“Christian, bring Malcolm up,” said the new leader of the Harm Reduction movement. Monique Tulla was taking the reins of the organization in front of 1,200 harm reduction radicals. I was crying my makeup.
(Mental note: Do not wear makeup to the Harm Reduction Conference.)
Embracing the Message
Christian, Monique’s son, brought up her little grandson. He’s maybe eight. She held him and we all cried. This is the face of the Harm Reduction movement: young black men whose mothers have to talk to them about how not to get shot by the police for playing with your toys.
Monique told the story of her father, Johnny Dollar, who spent his life addicted to drugs, in and out of prison. The system didn’t just fail him; the system destroyed him. She told us to say the names of the loved ones we’ve lost. The room was dead silent except the sound of 1,200 people saying the names of those they’d lost to the prison industrial complex, to the drug war, to the violence against women and people of color and trans folks – all of us solemn, some of us sobbing.
“We are standing in the blood of our friends and family,” said Asha Bandele of the Drug Policy Alliance as she took over from Monique to open our conference, the 11th Harm Reduction Coalition Conference, with a panel of women of color speaking on the topic “Harm Reduction that Harms the Most Harmed.”
Crystal Lee, an enrolled member of the Navajo Tribe and founder of United Natives, spoke about the need to fight for justice for “our people who lost their culture and language.”
“You need to acknowledge the past in order to heal the future,” she said while talking about how the Native American culture had been almost erased.
Tanagra Maria Melgarejo Pulido, adjunct instructor at Universidad Tel Turabo and Permanent Housing Coordinator at Proyecto Matria in San Juan, Puerto Rico, spoke of the dangers of austerity measures as the island attempts to solve its debt crisis. She spoke of how services are being cut, and how rights are being ignored.
Deborah Smalls, Public Health Fellow at Johns Hopkins University and founder of Break the Chains, spoke of how the Drug War is enacting the rituals of slavery. “Our country’s addiction is to the rituals of enslavement,” she said, “White folks just don’t realize they’re a slave to the system.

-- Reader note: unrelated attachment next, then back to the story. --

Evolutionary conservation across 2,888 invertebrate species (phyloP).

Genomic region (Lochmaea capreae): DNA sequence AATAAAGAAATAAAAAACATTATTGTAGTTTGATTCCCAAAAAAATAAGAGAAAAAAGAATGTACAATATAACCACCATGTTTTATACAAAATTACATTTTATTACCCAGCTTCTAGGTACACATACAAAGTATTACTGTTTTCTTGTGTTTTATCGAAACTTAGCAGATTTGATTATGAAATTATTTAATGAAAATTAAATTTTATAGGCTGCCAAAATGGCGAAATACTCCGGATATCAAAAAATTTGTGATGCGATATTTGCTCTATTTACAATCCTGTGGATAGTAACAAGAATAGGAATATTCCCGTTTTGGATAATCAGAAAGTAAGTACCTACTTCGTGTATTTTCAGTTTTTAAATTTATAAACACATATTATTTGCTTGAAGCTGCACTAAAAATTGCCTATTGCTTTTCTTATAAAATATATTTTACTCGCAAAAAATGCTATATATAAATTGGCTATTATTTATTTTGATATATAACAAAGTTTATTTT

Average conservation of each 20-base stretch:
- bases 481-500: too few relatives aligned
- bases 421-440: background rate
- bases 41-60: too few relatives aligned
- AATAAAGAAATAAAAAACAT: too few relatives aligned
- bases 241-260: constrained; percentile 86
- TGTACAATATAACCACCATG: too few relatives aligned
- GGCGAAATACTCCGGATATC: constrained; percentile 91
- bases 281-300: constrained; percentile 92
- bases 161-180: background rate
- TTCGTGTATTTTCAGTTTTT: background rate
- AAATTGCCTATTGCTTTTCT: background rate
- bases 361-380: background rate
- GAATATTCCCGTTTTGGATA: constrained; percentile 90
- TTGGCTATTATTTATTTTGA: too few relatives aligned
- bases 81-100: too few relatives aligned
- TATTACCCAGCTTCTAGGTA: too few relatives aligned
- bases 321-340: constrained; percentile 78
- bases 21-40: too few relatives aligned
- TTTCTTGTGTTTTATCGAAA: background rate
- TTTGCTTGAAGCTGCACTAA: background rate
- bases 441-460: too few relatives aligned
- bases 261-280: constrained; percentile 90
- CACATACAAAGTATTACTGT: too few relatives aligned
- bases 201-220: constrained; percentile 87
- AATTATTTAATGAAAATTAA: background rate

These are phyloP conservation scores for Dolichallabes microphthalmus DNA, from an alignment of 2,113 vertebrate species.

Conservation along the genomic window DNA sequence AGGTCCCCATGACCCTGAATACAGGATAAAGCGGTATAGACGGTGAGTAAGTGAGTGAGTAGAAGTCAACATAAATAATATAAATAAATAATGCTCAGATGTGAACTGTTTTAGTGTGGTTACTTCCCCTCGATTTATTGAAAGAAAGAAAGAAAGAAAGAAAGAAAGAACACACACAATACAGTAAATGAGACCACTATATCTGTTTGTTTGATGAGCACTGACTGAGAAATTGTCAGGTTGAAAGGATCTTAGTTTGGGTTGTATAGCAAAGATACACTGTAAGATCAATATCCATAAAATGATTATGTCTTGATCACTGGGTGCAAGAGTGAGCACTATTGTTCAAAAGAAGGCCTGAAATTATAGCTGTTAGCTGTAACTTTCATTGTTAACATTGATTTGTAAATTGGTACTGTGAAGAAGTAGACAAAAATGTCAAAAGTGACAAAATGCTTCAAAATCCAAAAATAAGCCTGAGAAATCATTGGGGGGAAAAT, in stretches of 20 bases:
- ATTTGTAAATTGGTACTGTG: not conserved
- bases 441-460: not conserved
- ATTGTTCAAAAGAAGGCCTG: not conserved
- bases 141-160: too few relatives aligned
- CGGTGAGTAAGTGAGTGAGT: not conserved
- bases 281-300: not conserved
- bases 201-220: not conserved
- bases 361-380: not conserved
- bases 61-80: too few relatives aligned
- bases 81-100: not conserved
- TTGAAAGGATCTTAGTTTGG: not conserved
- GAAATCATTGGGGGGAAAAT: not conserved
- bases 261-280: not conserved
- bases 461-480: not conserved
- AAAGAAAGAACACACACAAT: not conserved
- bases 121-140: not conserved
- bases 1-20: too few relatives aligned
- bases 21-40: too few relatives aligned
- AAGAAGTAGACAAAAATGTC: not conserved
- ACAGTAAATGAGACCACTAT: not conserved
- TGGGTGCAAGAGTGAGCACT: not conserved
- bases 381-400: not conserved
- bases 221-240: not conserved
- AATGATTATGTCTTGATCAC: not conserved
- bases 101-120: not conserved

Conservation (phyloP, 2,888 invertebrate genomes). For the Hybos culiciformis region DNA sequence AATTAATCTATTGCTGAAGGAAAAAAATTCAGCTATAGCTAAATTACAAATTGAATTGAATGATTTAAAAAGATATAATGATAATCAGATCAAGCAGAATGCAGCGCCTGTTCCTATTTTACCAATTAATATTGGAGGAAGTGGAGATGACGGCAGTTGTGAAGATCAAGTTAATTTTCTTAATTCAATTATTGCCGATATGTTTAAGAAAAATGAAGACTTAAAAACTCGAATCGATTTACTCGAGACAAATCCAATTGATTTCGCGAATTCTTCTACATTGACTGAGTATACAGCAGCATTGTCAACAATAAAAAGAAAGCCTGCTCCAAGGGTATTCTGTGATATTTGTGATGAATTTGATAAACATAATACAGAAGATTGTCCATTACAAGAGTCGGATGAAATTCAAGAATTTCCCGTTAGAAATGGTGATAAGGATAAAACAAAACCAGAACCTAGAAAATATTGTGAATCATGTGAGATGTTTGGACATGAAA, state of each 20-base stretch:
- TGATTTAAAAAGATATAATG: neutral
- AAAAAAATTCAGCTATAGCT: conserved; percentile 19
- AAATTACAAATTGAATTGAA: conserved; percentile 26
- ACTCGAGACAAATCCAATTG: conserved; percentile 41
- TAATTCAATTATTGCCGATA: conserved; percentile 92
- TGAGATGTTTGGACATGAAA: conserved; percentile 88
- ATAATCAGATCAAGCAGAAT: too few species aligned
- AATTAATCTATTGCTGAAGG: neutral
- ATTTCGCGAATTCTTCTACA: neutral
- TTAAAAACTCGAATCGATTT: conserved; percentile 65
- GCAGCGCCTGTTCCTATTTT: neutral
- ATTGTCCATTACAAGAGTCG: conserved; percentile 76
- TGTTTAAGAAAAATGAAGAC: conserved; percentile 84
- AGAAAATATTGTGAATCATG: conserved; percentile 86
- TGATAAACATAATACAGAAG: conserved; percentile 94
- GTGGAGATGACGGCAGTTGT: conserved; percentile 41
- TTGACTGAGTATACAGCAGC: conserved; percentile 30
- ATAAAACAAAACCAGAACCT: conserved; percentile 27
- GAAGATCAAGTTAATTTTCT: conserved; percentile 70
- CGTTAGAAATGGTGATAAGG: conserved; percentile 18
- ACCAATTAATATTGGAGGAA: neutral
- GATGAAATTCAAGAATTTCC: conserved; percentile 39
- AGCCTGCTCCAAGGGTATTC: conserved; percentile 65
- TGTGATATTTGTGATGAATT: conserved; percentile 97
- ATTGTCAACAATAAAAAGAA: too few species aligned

“Black trans women who cannot pass are the single most criminalized people on this planet,” she said. She told the heart breaking story of a Puerto Rican trans woman who was forced to stay in the men’s section in prison. The prisoners cooked their own food in turns, but when she cooked, the men would not eat her food.
The highlight was when Black Lives Matter co-founder Patrisse Cullors, took the stage and led us in the Black Lives Matter chant to close the meeting.
It is our duty to fight for our freedom.
It is our duty to win.
We must love and support each other and support each other.
We have nothing to lose but our chains.
A Very Different Conference
This was a far cry from the calm, clinical world of the classes I’m taking for my PhD program. We cried and hugged each other, strangers from around the country, as we left the plenary hall. I’d been told that the Harm Reduction Conference would be a life changing experience, and as I met friends whom I’d never met in person from all around the country, I knew it was true. In workshops and panels, we talked about the way that our friends, our loved ones, and our clients have had their lives destroyed by the unjust and ineffective Drug War.
The two quotes that stand out as the meaning of this Harm Reduction happened so fast that I didn’t catch to whom they should be attributed, but I think they are worth repeating:
“You bring your whole, beautiful, honest, truthful self and you will be welcomed with love!”
“You never going in quiet and you’re never going in alone. You kick the door open and you bring the whole family.”
We are unified. We will never break.
Images Courtesy of iStock